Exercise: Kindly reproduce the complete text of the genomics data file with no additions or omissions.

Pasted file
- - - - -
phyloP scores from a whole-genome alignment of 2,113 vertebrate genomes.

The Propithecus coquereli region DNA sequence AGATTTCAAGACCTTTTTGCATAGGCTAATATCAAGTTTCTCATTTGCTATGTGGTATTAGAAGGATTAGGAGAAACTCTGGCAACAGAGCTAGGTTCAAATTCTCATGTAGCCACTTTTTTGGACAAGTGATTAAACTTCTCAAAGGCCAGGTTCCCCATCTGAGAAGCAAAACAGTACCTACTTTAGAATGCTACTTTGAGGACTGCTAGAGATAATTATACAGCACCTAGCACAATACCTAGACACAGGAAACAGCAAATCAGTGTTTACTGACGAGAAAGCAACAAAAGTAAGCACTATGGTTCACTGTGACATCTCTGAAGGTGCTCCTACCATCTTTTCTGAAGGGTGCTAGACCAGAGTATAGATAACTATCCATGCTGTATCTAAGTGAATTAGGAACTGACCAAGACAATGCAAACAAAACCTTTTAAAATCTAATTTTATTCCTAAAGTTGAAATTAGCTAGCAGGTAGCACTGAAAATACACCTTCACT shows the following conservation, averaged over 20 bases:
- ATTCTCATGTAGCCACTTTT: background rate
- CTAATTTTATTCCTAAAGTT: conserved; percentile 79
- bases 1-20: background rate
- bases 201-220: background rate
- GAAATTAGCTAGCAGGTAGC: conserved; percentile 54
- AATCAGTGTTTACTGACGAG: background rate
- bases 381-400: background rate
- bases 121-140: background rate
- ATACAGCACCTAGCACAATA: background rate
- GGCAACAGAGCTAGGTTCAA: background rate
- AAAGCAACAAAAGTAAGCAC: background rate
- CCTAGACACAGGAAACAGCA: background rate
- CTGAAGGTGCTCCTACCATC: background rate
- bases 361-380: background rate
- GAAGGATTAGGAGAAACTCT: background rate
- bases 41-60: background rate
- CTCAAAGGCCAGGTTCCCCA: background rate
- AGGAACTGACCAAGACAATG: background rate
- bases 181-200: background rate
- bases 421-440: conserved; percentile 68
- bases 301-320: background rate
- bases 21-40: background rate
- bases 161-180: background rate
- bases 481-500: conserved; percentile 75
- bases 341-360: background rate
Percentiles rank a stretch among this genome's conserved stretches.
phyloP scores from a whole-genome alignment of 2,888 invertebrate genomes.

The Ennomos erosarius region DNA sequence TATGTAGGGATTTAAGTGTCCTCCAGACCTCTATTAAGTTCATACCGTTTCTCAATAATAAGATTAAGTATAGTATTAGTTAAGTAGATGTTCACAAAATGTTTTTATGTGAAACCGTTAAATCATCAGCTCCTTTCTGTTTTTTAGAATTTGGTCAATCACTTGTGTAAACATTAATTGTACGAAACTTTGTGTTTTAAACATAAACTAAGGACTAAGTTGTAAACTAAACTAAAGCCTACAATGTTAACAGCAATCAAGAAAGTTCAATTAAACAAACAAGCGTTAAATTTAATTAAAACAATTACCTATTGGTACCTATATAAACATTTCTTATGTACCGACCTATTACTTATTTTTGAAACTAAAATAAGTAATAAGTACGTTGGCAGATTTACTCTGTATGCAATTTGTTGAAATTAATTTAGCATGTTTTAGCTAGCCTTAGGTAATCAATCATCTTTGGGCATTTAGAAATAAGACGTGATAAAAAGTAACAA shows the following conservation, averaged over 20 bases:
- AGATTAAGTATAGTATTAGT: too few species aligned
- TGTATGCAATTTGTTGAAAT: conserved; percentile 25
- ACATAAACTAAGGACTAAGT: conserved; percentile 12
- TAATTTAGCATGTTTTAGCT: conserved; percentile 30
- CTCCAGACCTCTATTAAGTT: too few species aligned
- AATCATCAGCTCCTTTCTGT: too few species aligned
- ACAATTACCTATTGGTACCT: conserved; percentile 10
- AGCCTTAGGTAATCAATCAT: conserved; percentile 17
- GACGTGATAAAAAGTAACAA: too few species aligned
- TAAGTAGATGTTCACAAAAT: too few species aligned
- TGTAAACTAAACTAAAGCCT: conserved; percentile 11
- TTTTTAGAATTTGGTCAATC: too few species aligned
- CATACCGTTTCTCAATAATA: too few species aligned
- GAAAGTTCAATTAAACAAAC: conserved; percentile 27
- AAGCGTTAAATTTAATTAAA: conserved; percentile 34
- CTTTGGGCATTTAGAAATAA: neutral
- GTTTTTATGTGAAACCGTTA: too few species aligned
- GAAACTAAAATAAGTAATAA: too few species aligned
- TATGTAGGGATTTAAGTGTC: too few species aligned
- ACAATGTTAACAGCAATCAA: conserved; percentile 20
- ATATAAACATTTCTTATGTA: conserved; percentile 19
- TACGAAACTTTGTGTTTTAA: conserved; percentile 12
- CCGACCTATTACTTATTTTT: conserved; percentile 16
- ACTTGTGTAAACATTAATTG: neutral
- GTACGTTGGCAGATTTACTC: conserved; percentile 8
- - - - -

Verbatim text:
phyloP scores from a whole-genome alignment of 2,113 vertebrate genomes.

The Propithecus coquereli region DNA sequence AGATTTCAAGACCTTTTTGCATAGGCTAATATCAAGTTTCTCATTTGCTATGTGGTATTAGAAGGATTAGGAGAAACTCTGGCAACAGAGCTAGGTTCAAATTCTCATGTAGCCACTTTTTTGGACAAGTGATTAAACTTCTCAAAGGCCAGGTTCCCCATCTGAGAAGCAAAACAGTACCTACTTTAGAATGCTACTTTGAGGACTGCTAGAGATAATTATACAGCACCTAGCACAATACCTAGACACAGGAAACAGCAAATCAGTGTTTACTGACGAGAAAGCAACAAAAGTAAGCACTATGGTTCACTGTGACATCTCTGAAGGTGCTCCTACCATCTTTTCTGAAGGGTGCTAGACCAGAGTATAGATAACTATCCATGCTGTATCTAAGTGAATTAGGAACTGACCAAGACAATGCAAACAAAACCTTTTAAAATCTAATTTTATTCCTAAAGTTGAAATTAGCTAGCAGGTAGCACTGAAAATACACCTTCACT shows the following conservation, averaged over 20 bases:
- ATTCTCATGTAGCCACTTTT: background rate
- CTAATTTTATTCCTAAAGTT: conserved; percentile 79
- bases 1-20: background rate
- bases 201-220: background rate
- GAAATTAGCTAGCAGGTAGC: conserved; percentile 54
- AATCAGTGTTTACTGACGAG: background rate
- bases 381-400: background rate
- bases 121-140: background rate
- ATACAGCACCTAGCACAATA: background rate
- GGCAACAGAGCTAGGTTCAA: background rate
- AAAGCAACAAAAGTAAGCAC: background rate
- CCTAGACACAGGAAACAGCA: background rate
- CTGAAGGTGCTCCTACCATC: background rate
- bases 361-380: background rate
- GAAGGATTAGGAGAAACTCT: background rate
- bases 41-60: background rate
- CTCAAAGGCCAGGTTCCCCA: background rate
- AGGAACTGACCAAGACAATG: background rate
- bases 181-200: background rate
- bases 421-440: conserved; percentile 68
- bases 301-320: background rate
- bases 21-40: background rate
- bases 161-180: background rate
- bases 481-500: conserved; percentile 75
- bases 341-360: background rate
Percentiles rank a stretch among this genome's conserved stretches.
phyloP scores from a whole-genome alignment of 2,888 invertebrate genomes.

The Ennomos erosarius region DNA sequence TATGTAGGGATTTAAGTGTCCTCCAGACCTCTATTAAGTTCATACCGTTTCTCAATAATAAGATTAAGTATAGTATTAGTTAAGTAGATGTTCACAAAATGTTTTTATGTGAAACCGTTAAATCATCAGCTCCTTTCTGTTTTTTAGAATTTGGTCAATCACTTGTGTAAACATTAATTGTACGAAACTTTGTGTTTTAAACATAAACTAAGGACTAAGTTGTAAACTAAACTAAAGCCTACAATGTTAACAGCAATCAAGAAAGTTCAATTAAACAAACAAGCGTTAAATTTAATTAAAACAATTACCTATTGGTACCTATATAAACATTTCTTATGTACCGACCTATTACTTATTTTTGAAACTAAAATAAGTAATAAGTACGTTGGCAGATTTACTCTGTATGCAATTTGTTGAAATTAATTTAGCATGTTTTAGCTAGCCTTAGGTAATCAATCATCTTTGGGCATTTAGAAATAAGACGTGATAAAAAGTAACAA shows the following conservation, averaged over 20 bases:
- AGATTAAGTATAGTATTAGT: too few species aligned
- TGTATGCAATTTGTTGAAAT: conserved; percentile 25
- ACATAAACTAAGGACTAAGT: conserved; percentile 12
- TAATTTAGCATGTTTTAGCT: conserved; percentile 30
- CTCCAGACCTCTATTAAGTT: too few species aligned
- AATCATCAGCTCCTTTCTGT: too few species aligned
- ACAATTACCTATTGGTACCT: conserved; percentile 10
- AGCCTTAGGTAATCAATCAT: conserved; percentile 17
- GACGTGATAAAAAGTAACAA: too few species aligned
- TAAGTAGATGTTCACAAAAT: too few species aligned
- TGTAAACTAAACTAAAGCCT: conserved; percentile 11
- TTTTTAGAATTTGGTCAATC: too few species aligned
- CATACCGTTTCTCAATAATA: too few species aligned
- GAAAGTTCAATTAAACAAAC: conserved; percentile 27
- AAGCGTTAAATTTAATTAAA: conserved; percentile 34
- CTTTGGGCATTTAGAAATAA: neutral
- GTTTTTATGTGAAACCGTTA: too few species aligned
- GAAACTAAAATAAGTAATAA: too few species aligned
- TATGTAGGGATTTAAGTGTC: too few species aligned
- ACAATGTTAACAGCAATCAA: conserved; percentile 20
- ATATAAACATTTCTTATGTA: conserved; percentile 19
- TACGAAACTTTGTGTTTTAA: conserved; percentile 12
- CCGACCTATTACTTATTTTT: conserved; percentile 16
- ACTTGTGTAAACATTAATTG: neutral
- GTACGTTGGCAGATTTACTC: conserved; percentile 8